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[Engine] Engine vibration at ~1,500 rpm (all gears)
#51
I had a horrible vibration at exactly 1500 rpm but it's more noise than movement in the body. My work site is huge and I have to drive at 15mph there on all roads so at 1500 in second is exactly 15mph. I traced the vibration noise to the air box, more exactly the pipes to and from the airbox. I disconnected the intake pipe from the air pickup and the filter box, and the noise is gone. I put it back, the noise is back. Still to sort it properly. The noise is so loud, people up the road turn and look!

I also get a bad clutch judder if pulling away slowly with the van loaded, at the same rpm, so bad that the whole van jumps.

So, I think the HDi has a natural vibration at that rpm and in your case it could be a bad engine mount.
My Van: 2012 B9 1.6 HDi Enterprise
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#52
(Yesterday, 07:22 AM)cancunia Wrote:  
(17-10-2020, 10:26 PM)Thisisnotaspoon Wrote:  Just read through the thread as my new (to me) 2.0 HDI does something simiar at about 1850rpm. I noticed it as the M4 50mph limit sits at that in 5th gear. Drop to 4th and it goes away. Shift back to 5th and it builds, you can feel it over a period of seconds build untill the whole car is oscillating. Accelerate over 2000rpm and it goes again.

Might have to take it out at night on some quiet roads and see if I can replicate it in other gears.

My 2.0 did something similar at 50mph in 5th & 40mph in 4th, although it was not a major issue in mine. Changing the MAF (for a different reason) seemed to solve the problem. I can't remember if I mentioned it in this thread, if so apologies for the double post!

I did think of the MAF, possibly the engine trying to transition from  NA to the turbo and getting stuck oscilating between the two?

It feels like when you're driving down the horrible concrete sections of motorway and you get the washboard effect. Could be engine mounts, or could be the whole suspension is just tired.

Part of me (the part that has an MG Midget semi permenantly in bits) wants to go through the car and fix everything so its perfect.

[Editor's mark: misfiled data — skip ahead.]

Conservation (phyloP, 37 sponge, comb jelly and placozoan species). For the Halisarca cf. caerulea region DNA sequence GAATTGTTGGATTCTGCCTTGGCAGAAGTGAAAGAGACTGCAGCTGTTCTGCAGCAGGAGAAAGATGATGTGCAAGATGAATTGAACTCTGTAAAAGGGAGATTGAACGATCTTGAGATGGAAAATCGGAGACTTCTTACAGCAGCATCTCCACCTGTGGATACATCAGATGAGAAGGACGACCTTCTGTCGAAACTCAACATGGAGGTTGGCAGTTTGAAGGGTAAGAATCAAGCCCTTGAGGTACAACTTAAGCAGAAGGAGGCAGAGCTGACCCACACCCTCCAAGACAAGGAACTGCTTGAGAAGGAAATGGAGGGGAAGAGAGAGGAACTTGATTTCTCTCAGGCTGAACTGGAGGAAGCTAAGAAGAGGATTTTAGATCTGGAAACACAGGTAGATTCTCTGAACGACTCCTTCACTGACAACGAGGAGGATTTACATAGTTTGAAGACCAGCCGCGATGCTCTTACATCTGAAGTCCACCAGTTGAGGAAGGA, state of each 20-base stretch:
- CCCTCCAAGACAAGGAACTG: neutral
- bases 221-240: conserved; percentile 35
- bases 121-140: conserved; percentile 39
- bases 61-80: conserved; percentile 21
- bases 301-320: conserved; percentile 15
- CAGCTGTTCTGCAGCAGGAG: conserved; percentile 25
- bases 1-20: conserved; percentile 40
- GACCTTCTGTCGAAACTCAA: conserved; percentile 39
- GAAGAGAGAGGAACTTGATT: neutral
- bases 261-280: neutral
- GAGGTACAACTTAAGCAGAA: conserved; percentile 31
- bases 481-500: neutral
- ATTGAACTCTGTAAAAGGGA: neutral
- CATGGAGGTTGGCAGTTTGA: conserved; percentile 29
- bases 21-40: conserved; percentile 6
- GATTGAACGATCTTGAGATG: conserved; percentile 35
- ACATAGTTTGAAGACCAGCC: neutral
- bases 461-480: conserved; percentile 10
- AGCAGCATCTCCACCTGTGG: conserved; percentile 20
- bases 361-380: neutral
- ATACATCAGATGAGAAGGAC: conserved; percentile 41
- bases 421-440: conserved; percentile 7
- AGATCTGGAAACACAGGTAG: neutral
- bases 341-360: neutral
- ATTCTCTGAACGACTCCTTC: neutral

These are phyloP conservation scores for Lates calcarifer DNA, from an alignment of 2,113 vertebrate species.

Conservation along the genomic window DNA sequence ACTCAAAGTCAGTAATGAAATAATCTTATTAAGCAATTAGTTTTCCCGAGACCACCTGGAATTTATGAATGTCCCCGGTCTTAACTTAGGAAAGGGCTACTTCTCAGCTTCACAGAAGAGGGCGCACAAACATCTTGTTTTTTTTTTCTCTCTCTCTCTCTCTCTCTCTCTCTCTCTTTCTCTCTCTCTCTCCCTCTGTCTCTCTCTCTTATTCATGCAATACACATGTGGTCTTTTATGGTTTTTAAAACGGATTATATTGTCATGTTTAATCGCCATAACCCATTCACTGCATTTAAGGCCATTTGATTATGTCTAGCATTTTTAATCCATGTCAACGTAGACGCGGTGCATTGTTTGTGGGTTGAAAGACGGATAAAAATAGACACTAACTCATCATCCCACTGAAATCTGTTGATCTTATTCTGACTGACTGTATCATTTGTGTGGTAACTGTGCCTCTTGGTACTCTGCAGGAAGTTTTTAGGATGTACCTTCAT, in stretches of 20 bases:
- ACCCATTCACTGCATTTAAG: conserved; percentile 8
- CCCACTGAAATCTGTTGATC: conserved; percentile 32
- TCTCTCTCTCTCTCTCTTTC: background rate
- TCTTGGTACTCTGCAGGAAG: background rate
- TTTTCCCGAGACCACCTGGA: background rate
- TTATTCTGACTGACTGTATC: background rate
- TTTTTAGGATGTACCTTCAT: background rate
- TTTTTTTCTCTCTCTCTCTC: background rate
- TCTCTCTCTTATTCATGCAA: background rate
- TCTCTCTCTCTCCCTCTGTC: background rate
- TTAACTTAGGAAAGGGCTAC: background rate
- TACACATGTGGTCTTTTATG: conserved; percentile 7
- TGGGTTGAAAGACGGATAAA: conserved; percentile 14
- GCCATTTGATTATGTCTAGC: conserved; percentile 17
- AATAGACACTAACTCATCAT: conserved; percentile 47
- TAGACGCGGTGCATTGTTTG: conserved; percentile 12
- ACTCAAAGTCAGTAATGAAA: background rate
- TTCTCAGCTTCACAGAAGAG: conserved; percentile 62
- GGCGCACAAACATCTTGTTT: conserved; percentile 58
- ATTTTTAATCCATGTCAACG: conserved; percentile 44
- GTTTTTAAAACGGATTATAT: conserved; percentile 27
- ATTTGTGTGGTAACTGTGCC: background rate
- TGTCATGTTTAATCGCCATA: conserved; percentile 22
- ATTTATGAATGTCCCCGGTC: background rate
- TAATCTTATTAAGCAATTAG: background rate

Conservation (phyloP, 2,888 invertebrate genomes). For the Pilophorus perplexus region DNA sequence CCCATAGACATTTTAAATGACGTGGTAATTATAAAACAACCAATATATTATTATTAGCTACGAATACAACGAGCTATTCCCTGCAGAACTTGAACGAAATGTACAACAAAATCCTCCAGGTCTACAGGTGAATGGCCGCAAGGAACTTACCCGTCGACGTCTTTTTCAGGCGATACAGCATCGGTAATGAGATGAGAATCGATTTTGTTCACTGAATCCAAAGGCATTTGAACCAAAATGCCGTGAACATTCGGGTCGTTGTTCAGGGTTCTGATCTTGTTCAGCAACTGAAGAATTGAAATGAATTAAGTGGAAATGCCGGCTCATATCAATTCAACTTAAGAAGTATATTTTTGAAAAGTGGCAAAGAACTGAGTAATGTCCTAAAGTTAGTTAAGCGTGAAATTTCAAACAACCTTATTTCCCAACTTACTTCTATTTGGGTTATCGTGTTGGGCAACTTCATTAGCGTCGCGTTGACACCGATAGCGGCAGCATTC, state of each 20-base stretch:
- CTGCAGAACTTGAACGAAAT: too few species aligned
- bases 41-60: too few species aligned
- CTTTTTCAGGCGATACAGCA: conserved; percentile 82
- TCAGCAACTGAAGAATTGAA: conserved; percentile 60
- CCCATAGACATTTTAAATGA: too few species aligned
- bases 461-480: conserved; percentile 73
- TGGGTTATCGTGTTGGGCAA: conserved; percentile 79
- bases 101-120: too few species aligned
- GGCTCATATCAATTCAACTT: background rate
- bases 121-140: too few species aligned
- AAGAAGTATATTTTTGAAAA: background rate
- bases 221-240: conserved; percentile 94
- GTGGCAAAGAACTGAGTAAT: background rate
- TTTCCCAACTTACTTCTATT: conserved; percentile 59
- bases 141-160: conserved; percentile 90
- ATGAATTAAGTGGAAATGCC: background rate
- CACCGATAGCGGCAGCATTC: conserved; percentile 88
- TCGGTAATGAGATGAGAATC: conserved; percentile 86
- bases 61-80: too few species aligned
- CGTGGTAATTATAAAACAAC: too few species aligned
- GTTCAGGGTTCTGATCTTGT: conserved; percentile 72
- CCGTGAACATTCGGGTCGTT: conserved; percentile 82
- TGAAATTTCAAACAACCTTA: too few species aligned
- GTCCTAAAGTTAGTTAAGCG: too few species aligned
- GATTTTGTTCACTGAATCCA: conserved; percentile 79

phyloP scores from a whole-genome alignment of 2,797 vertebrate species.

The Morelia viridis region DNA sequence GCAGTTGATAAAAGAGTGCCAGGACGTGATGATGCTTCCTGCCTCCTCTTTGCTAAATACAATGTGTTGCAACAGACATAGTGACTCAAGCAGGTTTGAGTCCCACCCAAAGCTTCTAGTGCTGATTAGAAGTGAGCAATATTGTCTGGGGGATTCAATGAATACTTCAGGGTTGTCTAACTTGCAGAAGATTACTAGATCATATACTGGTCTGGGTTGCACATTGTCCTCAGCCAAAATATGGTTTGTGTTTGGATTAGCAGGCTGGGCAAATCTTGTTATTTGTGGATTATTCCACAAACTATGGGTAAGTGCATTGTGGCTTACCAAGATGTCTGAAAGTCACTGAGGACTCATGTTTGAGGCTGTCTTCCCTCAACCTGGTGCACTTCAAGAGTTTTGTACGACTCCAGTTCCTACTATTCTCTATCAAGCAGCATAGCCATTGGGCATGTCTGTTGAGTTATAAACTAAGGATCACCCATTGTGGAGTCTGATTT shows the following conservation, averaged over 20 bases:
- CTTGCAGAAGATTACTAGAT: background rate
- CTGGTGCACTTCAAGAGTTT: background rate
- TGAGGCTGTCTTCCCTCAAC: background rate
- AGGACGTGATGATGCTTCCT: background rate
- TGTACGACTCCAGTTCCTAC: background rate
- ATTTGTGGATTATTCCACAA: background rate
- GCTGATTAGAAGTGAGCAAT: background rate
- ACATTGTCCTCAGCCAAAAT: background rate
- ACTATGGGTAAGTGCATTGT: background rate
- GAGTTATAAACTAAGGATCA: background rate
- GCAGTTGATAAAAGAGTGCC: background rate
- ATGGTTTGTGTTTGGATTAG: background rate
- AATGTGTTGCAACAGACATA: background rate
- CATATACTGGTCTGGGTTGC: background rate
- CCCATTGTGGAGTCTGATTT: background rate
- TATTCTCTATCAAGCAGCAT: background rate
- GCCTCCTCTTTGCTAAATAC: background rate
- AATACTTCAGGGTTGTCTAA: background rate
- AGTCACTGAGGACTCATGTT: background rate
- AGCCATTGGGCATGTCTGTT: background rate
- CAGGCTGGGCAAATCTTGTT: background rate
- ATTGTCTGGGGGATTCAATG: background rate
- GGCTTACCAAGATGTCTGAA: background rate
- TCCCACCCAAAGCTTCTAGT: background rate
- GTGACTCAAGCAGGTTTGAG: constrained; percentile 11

The other part has to keep reminding me I bought it for £650 as I needed van sized transport for a job and it's only going to make me money if I dont keep spending money on it ?. If it lasts past ~15,000 miles between now and April it's a bonus. If it works as a mini-campervan next summer untill the cambelt is next due I'll consider it to have done very well!
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#53
I think it is the third (rear) lower engine mount, as I had an oil catch can that I had to mount on the metal above the radiator. I also had a silicone hose going from the oil catch can to the crankcase breather.

To cut the story short, basically the silicone hose was acting as a stabiliser to the engine as it was linked to the overall chassis of the car. When I had this, the vibration was almost unnoticeable. I also have the other two mounts replaced. I think Brajo had a suggestion to put a rope around the engine and see if the vibration disappears, but the silicone hose was doing the same job.

I will have to see how to cut the metal sleeve and stick a new poly thingy inside.
smile, you are alive!
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#54
On PUG 405 lower engine mount I used this method to cut metal sleeve of engine mount.
I don't know if it is possible to do on berlingo , but you can try.

Take small metal saw. 
   

Then disassemble the saw. Put the metal teeth trough the engine mount.
Assemble metal teeth backward. See pic. Then the whole saw is "hanging"
downward. Than cut the sleeve carefully. Like you are cutting "pipe" from inside
out. After you cut it you can push it out easy with your hand.

Best regards,
brajomobil
[-] The following 1 user says Thank You to brajomobil for this post:
  • saskak
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#55
(Today, 07:40 AM)brajomobil Wrote:  On PUG 405 lower engine mount I used this method to cut metal sleeve of engine mount.
I don't know if it is possible to do on berlingo , but you can try.

Take small metal saw. 


Then disassemble the saw. Put the metal teeth trough the engine mount.
Assemble metal teeth backward. See pic. Then the whole saw is "hanging"
downward. Than cut the sleeve carefully. Like you are cutting "pipe" from inside
out. After you cut it you can push it out easy with your hand.

Best regards,
brajomobil

Thanks Brajo,

I had a look and that's how I thought of doing it, but the exhaust is too close to the mount. I think I have a junior hack saw and will have to do it with small movements.
smile, you are alive!
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